Polish Cinema: Men of the Blue Cross (Andrzej Munk, 1955, Poland)

Men of the Blue Cross is the first narrative directorial effort from Andrzej Munk, one of the leading lights of the Polish National Film School in the post-Stalinist era - the same school that gave birth to Wajda, Polanski, and countless other Polish auteurs. While Munk is not as well known as those other directors, he was a tremendous talent and would have likely had a long and illustrious career had he not died tragically in a car accident in 1961. 

Coming from the world of documentary, Men of the Blue Cross is a hybrid-style docufiction that attempts to retell a story from WWII. The film employs non-actors and actual participants in the events. The film shows the exploits of the Blue Cross, a ragtag group of partisans in the Tatra Mountains. Quick to show the multi-ethnic nature of the group - participants include Poles, Russians, and Slovaks - the film is narrated by an omniscient narrator who recounts the missions of the Blue Cross in a documentary style. As with many films in the immediate aftermath of Stalinism, there is very little subtlety or ambiguity on display here. The omniscient narration is intrusive, telling the viewer exactly what to think and when to think it. As a result, there is very little narrative weight here. The characters are hard to distinguish as well.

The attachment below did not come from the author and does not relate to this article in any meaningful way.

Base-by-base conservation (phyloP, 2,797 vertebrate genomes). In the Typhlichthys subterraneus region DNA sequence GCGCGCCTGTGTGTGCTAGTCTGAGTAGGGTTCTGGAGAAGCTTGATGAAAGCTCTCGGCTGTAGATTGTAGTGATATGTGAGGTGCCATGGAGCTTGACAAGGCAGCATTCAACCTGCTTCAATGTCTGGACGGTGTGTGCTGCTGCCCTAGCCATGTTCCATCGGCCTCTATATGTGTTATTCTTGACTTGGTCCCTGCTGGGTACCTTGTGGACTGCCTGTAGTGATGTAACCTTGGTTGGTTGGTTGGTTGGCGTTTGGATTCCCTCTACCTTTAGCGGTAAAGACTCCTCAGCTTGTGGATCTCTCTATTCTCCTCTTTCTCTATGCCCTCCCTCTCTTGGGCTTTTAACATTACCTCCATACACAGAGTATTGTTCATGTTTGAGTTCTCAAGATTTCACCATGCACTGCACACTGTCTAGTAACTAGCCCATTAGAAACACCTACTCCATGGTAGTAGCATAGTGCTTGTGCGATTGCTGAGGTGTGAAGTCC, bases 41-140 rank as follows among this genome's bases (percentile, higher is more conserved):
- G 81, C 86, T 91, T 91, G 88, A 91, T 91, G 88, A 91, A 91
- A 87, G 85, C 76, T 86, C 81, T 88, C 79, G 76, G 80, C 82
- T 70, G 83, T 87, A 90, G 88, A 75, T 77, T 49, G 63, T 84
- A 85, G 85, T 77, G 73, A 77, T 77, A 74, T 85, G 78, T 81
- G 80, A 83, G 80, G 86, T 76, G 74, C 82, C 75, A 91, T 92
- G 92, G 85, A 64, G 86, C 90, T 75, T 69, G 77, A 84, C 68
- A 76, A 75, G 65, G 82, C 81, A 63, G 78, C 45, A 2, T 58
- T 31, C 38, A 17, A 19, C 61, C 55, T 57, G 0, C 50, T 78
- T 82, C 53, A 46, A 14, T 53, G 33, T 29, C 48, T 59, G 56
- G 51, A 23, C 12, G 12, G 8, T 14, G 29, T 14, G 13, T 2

That said, the docu-style on display here is impressive. The Tatra Mountains are captured beautifully. Munk also has a knack for capturing faces, grizzled and young, female and male. There are some impressive set pieces, including a rescue mission and shootout with Germans, as well as an avalanche. While Men of the Blue Cross pales in comparison to Munk's latter films, it is worth watching for those interested in the trajectory of one of Poland's greatest auteurs. 



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